October 18, 2013

What are we really eating?

Fri Oct 18, 2013

Wednesday was World Food Day and this year, the theme was “Sustainable Food Systems for Food Security and Nutrition”.

This theme is timely, and very relevant to us here in St Vincent and the Grenadines, as it places focus on not just ensuring that an adequate supply of food is available at all times for our people, but also on putting systems in place to ensure that we eat food of a nutritious quality.{{more}}

St Vincent and the Grenadines has come a long way where the reduction of hunger is concerned. Earlier this year, we were awarded for achieving both the World Food Summit (WFS) target, which is to halve the number of hungry citizens, and the 2001 Millennium Development Goal (MDG) hunger target, which is to halve the proportion of hungry citizens in the total population. The Government has stated that its goal is now to eradicate hunger completely.

While it is clear that more of our people are eating sufficient quantities of food, the evidence before us suggests that more attention needs to be paid, both on the governmental and the individual levels, to the quality of what we are eating.

Earlier this week, Searchlight did an informal, unscientific survey on Facebook (www.Facebook.com/Searchlight1) to try to ascertain what in our Facebook fans’ opinions, were the foods that are most popularly consumed in St Vincent and the Grenadines. The responses were interesting, but not surprising. According to the over 60 respondents, our favourite thing to eat is fried chicken and chips, followed closely by roast breadfruit with stewed chicken backs. Pelau, saltfish, Ramen noodles and roast pork were also popular choices. Only two persons mentioned fish broth and three, callaloo.

The popularity of fried, stewed and preserved foods among our people, especially the younger generation, is worrying. Fresh local foods, eaten raw, or prepared using healthier methods like steaming and baking, seem not to be favoured.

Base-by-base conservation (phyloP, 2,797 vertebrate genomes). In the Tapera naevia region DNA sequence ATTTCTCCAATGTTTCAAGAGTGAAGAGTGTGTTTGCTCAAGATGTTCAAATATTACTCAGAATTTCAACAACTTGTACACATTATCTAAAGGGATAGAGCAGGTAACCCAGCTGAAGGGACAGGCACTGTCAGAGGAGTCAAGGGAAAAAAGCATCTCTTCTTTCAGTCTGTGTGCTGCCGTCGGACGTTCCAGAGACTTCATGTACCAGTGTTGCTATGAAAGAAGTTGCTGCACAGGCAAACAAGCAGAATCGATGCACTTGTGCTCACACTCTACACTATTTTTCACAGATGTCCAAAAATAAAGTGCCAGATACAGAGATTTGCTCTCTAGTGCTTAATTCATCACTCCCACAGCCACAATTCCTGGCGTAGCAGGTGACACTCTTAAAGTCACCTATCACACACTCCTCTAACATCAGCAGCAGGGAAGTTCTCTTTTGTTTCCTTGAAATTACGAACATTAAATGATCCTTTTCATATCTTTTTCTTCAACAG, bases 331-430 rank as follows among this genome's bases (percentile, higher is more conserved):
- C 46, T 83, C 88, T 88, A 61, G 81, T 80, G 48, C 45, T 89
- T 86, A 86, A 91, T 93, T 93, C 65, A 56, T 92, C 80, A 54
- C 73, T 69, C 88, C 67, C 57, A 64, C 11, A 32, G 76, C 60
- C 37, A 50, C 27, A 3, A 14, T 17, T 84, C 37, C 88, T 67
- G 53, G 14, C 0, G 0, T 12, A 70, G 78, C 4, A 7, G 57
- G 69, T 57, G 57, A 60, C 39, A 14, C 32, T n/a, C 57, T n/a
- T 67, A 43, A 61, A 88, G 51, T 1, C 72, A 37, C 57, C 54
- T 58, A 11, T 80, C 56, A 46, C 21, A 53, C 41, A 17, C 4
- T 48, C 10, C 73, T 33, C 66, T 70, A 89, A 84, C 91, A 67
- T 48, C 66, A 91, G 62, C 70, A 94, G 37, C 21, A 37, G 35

We however did not need Searchlight’s informal survey to provide evidence that we need now, to review our dietary choices. When we look around, we see a larger number of obese persons in our community than was the case 20 years ago. The Food and Agricultural Organization, in their State of Food and Agriculture Report for 2013, put the prevalence of obesity among adults here at 25.1 per cent.

So while our people are not as hungry as before and are putting on weight, they are not necessarily better fed. With improved standards of living, we are eating more refined, processed foods, high in sodium and sugar and low in fibre. This, coupled with an increase in sedentary lifestyles, does not bode well. Obesity carries a higher incidence of chronic illness including diabetes, hypertension, heart disease and cancer, and often masks underlying deficiencies in vitamins and minerals.

So, while we are grappling with eradicating hunger, we simultaneously have to spread the message about food quality. The underweight and overweight share high levels of sickness and disability, shortened life spans and reduced productivity.

The best way to ensure food security and food quality, and at the same time reduce our import bill, is for us to eat more of what we grow/fish and grow more of what we eat. In many cases, the food we import from industrialized countries is at the lower end of the quality scale – that which the exporter does not, or cannot sell on the home market. What are we really eating and what is it doing to us?